Document Type



Doctor of Philosophy (PhD)



First Advisor's Name

Ora Lea Strickland, PhD

First Advisor's Committee Title

Committee chair

Second Advisor's Name

Amy Paul-Ward, PhD

Second Advisor's Committee Title

Committee member

Third Advisor's Name

Jean Hannan, PhD

Third Advisor's Committee Title

Committee member

Fourth Advisor's Name

Deborah Sherman, PhD

Fourth Advisor's Committee Title

Committee member

Fifth Advisor's Name

Asia Eaton, PhD

Fifth Advisor's Committee Title

Committee member



Date of Defense



Background and Aims: High-risk sexual behaviors are more prevalent among female Veterans, than among women in the general population. Studies have demonstrated that this risk is associated with factors such as young age at enlistment into the military, history of sexual abuse, illicit drug use, multiple sex partners and history of military sexual trauma, inclusive of other forms of abuse. STIs and their consequences exact heavy financial burdens on the military Veterans’ services with millions of dollars spent treating STI-related illnesses, cognitive and functional disabilities, unplanned pregnancies, miscarriages and infertility. Despite the high prevalence of STIs in this population, there is a paucity of theory-guided research examining predictive factors of high risk sexual behaviors among them. No study has examined whether or not a hierarchical environment like the military impacts female Veterans’ sexual behaviors as they transition out of the military.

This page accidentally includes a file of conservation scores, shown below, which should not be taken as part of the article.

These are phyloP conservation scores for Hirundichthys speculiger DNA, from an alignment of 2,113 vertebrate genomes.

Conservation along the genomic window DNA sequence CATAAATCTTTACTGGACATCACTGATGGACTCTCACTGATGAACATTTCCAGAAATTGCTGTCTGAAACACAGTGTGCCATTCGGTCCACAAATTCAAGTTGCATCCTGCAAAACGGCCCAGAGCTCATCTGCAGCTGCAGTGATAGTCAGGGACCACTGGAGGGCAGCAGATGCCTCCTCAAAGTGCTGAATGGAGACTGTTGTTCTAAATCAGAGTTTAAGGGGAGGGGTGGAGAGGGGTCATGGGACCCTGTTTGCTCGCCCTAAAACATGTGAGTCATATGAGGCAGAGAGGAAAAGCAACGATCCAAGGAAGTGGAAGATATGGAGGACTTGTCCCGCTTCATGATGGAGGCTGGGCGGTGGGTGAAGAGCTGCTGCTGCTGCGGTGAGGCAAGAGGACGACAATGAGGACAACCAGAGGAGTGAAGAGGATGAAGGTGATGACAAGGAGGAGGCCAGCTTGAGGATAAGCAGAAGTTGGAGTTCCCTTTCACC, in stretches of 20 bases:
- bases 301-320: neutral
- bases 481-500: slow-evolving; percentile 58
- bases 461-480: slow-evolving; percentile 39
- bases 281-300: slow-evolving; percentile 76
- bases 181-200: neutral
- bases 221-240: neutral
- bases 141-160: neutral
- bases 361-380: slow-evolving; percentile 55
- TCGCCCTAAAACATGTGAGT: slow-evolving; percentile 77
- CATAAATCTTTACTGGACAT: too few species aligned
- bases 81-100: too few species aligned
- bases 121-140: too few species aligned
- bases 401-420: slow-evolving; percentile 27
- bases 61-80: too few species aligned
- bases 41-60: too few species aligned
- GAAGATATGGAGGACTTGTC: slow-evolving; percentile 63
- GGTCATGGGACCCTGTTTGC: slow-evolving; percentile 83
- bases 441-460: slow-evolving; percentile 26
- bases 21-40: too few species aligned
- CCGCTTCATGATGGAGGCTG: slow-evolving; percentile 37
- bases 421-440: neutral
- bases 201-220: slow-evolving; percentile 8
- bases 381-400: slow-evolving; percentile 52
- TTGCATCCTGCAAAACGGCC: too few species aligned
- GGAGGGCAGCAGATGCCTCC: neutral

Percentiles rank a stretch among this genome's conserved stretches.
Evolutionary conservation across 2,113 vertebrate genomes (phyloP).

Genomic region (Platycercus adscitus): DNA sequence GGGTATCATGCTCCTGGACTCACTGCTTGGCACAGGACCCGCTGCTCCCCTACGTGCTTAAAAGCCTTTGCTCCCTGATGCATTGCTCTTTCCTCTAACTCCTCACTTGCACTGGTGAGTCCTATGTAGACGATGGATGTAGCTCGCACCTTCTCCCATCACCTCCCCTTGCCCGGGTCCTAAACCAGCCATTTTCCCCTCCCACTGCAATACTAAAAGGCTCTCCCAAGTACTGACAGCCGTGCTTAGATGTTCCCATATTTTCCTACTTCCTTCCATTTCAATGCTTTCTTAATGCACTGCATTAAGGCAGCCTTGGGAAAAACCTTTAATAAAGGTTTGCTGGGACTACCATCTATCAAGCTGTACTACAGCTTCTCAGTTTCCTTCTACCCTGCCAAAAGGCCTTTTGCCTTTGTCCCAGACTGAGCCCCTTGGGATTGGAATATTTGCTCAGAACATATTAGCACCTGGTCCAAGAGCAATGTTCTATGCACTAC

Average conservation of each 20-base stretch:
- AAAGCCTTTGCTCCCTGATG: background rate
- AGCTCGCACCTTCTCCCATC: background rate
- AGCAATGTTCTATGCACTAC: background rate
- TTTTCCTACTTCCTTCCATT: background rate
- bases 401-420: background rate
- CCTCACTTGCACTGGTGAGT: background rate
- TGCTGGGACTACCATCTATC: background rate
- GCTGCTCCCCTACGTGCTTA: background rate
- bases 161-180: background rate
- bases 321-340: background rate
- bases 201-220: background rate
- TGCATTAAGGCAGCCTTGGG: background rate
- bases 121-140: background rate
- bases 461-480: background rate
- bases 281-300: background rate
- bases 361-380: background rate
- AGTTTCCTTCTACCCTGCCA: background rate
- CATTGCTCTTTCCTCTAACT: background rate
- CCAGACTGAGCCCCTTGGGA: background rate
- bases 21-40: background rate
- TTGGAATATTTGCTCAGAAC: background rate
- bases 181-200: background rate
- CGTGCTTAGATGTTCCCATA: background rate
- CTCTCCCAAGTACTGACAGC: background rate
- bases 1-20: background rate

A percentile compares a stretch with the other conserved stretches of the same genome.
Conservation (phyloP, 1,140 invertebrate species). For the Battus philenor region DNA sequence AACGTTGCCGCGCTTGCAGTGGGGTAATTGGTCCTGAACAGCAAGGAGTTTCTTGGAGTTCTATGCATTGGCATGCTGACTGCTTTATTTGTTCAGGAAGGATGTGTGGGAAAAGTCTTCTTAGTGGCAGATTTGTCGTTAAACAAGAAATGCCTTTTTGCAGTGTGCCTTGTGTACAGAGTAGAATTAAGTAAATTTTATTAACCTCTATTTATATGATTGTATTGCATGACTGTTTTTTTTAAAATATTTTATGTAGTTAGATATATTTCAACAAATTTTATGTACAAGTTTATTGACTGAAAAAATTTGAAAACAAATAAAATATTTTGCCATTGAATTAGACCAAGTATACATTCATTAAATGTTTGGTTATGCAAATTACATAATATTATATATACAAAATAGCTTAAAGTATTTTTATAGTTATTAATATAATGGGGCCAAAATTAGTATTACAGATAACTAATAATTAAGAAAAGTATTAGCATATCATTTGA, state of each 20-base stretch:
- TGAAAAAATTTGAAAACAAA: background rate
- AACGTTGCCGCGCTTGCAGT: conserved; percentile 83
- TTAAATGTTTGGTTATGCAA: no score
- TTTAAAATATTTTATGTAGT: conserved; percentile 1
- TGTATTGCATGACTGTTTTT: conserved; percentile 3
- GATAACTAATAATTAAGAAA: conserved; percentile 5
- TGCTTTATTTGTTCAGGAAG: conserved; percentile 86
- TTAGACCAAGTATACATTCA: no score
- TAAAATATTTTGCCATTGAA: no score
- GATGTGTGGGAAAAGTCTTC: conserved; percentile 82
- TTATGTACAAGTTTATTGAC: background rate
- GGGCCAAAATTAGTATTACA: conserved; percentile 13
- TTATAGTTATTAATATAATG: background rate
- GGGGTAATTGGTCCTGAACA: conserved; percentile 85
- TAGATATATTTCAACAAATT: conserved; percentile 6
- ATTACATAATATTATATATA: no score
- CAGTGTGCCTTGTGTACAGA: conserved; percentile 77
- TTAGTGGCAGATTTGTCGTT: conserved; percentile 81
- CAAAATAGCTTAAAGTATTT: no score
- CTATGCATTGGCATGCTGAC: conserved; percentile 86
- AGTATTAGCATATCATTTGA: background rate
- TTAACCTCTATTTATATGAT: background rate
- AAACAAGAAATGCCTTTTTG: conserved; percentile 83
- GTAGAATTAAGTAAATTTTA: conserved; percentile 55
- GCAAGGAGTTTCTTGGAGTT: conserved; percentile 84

Purpose: To describe high-risk sexual behaviors and incidence of STIs in female military Veterans; and assess factors that may also predict high risk sex practices among them.

Methods: A descriptive, correlational design was utilized to obtain data from 221 female military Veterans in Florida. Measures included a demographic questionnaire, the Safer Sex Behavior Questionnaire, the Abuse Assessment Scale, the STD Knowledge Questionnaire, and the Social Dominance Orientation Scale. The study was guided by the Social Dominance Theory.

Results: Statistically significant difference was noted in Safer Sex Behavior (SSBQ) scores among people of different educational levels and races. There were also significant negative correlations between SSBQ scores, level of religiosity; and between STD Knowledge scores and level of religiosity. Women who were pregnant, economically dependent, and had high social obligations were at highest risk for STIs, with a prevalence rate of STIs almost 15% in the group.

Discussion: Screening for female Veterans must include abuse, economic dependence, social obligations, and level of religiosity.

Conclusions: This study has policy, education, and nursing implications, and lays the foundation for future comparative studies.



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Nursing Commons



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